More Than 50% of Non-Homeowners Believe They Will Never Be Able to Afford a House

Source: Raddon survey of 1,500 nationwide consumers, April 2024

High interest rates and high home prices have impacted the belief in the achievability of homeownership. One in three current homeowners believes it will not be possible to afford a different home, but more tellingly, those who are not homeowners – 37 percent of survey respondents – are even less likely to think they will be able to be homeowners in the future. More than half (51 percent) agree “somewhat” or “strongly” with this statement.

Further evidence of the possible calcification of the residential real estate market is seen in the percentage of current homeowners who plan to stay in their current home due to high interest rates. Almost two in three homeowners indicated some level of agreement with the statement, “I plan to remain in my current house because I don’t want to give up my low-interest-rate mortgage.”

Figure 13: Percentage of Overall Consumers Who Plan to Remain In Current Home

Majority of Consumers Plan to Remain in their Current Home Due to Current Low Interest Rate


Source: Raddon survey of 1,500 nationwide consumers, April 2024

In theory, rising mortgage rates should result in downward pressure on home prices in order to maintain a level of home affordability. But the unwillingness of current homeowners to sell their homes reduces the availability of homes for sale. This low availability keeps home prices at elevated levels and further reduces home affordability. This scenario is not likely to change until we see significant reductions in mortgage interest rates.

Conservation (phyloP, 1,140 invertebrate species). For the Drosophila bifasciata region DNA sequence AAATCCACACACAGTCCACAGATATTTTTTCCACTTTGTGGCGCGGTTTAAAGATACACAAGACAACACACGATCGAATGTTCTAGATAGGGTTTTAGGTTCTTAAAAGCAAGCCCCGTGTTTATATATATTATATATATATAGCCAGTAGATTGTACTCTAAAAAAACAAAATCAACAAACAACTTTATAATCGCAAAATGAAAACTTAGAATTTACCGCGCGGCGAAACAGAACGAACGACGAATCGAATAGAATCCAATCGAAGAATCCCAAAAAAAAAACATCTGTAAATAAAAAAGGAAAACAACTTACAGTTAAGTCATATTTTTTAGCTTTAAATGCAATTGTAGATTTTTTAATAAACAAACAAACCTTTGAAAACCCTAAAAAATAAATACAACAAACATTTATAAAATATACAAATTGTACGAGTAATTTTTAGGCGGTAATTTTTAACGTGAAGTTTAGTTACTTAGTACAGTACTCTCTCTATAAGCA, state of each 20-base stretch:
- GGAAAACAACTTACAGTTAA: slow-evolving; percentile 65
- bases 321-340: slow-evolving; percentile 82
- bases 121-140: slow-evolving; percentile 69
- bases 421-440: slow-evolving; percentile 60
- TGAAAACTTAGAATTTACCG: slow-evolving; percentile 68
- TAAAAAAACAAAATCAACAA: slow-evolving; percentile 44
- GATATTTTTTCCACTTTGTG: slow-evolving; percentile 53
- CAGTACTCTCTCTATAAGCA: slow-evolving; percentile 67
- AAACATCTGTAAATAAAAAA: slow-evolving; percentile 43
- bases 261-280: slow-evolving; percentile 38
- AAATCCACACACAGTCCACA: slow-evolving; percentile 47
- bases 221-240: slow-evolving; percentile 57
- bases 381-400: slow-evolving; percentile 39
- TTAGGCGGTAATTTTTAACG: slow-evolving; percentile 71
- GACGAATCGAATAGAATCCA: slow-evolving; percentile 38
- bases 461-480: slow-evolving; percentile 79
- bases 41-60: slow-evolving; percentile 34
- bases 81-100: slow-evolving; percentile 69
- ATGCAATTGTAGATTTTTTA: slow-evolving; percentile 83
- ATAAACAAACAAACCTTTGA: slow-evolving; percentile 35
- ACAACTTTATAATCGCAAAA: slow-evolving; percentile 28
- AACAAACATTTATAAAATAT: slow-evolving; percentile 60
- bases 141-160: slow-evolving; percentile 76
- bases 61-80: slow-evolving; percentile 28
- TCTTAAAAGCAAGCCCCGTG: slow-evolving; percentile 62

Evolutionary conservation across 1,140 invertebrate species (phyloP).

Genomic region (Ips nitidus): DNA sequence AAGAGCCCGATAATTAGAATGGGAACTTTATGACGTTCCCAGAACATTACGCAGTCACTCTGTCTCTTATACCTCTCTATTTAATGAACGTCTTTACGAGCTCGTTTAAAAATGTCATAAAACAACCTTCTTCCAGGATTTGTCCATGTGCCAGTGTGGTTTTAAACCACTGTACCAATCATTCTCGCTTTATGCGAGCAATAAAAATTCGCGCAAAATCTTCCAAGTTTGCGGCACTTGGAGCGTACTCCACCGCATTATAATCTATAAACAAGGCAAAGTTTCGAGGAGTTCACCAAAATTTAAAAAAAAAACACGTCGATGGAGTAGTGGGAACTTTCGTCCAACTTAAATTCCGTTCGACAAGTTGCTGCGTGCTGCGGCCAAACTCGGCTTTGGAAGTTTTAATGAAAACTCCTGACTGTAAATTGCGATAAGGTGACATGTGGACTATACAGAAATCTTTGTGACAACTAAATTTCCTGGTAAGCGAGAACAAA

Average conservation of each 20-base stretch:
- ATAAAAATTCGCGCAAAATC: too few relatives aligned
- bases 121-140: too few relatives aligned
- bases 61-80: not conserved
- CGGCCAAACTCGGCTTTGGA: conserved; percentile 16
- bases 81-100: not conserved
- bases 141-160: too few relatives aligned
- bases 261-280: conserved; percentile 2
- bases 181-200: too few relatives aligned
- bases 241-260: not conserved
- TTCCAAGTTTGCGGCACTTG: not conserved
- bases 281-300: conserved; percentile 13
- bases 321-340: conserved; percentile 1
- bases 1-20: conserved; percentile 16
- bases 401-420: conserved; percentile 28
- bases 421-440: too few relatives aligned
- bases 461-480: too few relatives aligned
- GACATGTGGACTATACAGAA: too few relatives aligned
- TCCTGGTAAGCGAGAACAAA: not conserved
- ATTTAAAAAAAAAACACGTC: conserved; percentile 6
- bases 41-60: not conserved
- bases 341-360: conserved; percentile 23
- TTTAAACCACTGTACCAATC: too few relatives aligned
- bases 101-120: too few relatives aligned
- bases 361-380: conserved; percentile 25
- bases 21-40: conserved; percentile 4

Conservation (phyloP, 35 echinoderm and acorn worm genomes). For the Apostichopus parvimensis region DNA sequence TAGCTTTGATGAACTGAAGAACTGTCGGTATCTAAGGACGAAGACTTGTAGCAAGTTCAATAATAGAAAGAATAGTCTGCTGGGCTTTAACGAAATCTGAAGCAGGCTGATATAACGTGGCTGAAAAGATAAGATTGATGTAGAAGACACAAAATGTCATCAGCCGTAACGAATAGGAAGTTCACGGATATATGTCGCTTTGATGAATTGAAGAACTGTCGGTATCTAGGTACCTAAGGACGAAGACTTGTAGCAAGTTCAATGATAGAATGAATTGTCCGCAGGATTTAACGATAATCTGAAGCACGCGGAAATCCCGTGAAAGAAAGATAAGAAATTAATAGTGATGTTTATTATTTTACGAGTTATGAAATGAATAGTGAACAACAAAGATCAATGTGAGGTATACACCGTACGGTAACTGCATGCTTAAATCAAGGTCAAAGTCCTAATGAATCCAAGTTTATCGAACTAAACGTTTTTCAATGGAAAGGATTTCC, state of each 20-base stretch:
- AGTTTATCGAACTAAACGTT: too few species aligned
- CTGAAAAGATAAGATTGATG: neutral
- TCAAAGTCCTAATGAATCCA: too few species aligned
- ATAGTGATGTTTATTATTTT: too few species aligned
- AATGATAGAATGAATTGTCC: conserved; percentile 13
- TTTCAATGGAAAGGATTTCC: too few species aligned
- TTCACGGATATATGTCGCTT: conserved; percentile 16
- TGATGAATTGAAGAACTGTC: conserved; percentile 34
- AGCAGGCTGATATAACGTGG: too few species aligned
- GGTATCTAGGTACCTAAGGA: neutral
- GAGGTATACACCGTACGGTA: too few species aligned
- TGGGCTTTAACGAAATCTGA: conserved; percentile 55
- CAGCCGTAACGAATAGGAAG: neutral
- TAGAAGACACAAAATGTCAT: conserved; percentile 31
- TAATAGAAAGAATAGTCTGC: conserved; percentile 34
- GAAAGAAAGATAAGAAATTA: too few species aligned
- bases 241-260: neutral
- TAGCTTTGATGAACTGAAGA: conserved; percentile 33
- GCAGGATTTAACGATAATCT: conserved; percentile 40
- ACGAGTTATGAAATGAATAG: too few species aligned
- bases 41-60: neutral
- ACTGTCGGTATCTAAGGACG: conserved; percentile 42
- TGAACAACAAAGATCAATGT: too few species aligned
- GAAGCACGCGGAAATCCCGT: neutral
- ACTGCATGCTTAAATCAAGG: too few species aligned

This national survey of consumers is telling for several reasons. First, what is clear is that there is a disconnect between professional economists and the average consumer in regard to the state of the economy. Economists are generally optimistic about the current state of the economy and think there is a strong possibility of avoiding recession. Consumers, on the other hand, are likely to perceive that we are already in a recession, which many view as a long-term recession. The reasons for these differences seem to be clear from this research: inadequate savings, rising debt levels, inflation concerns and home affordability. In other words, for the typical consumer, the notion of recession is a personal issue, not a macroeconomic one.

Whether we move into a recession at some point is unknown. It is possible we may avoid an actual recession, and the Federal Reserve could achieve its desired soft landing. However, what seems to be clear is that we are, with apologies to Charles Dickens, in a tale of two economies. Older individuals who have avoided the lure of debt and built savings and investment balances are feeling reasonably good about the state of things. Younger individuals who have not had a lifetime to save are not feeling as good.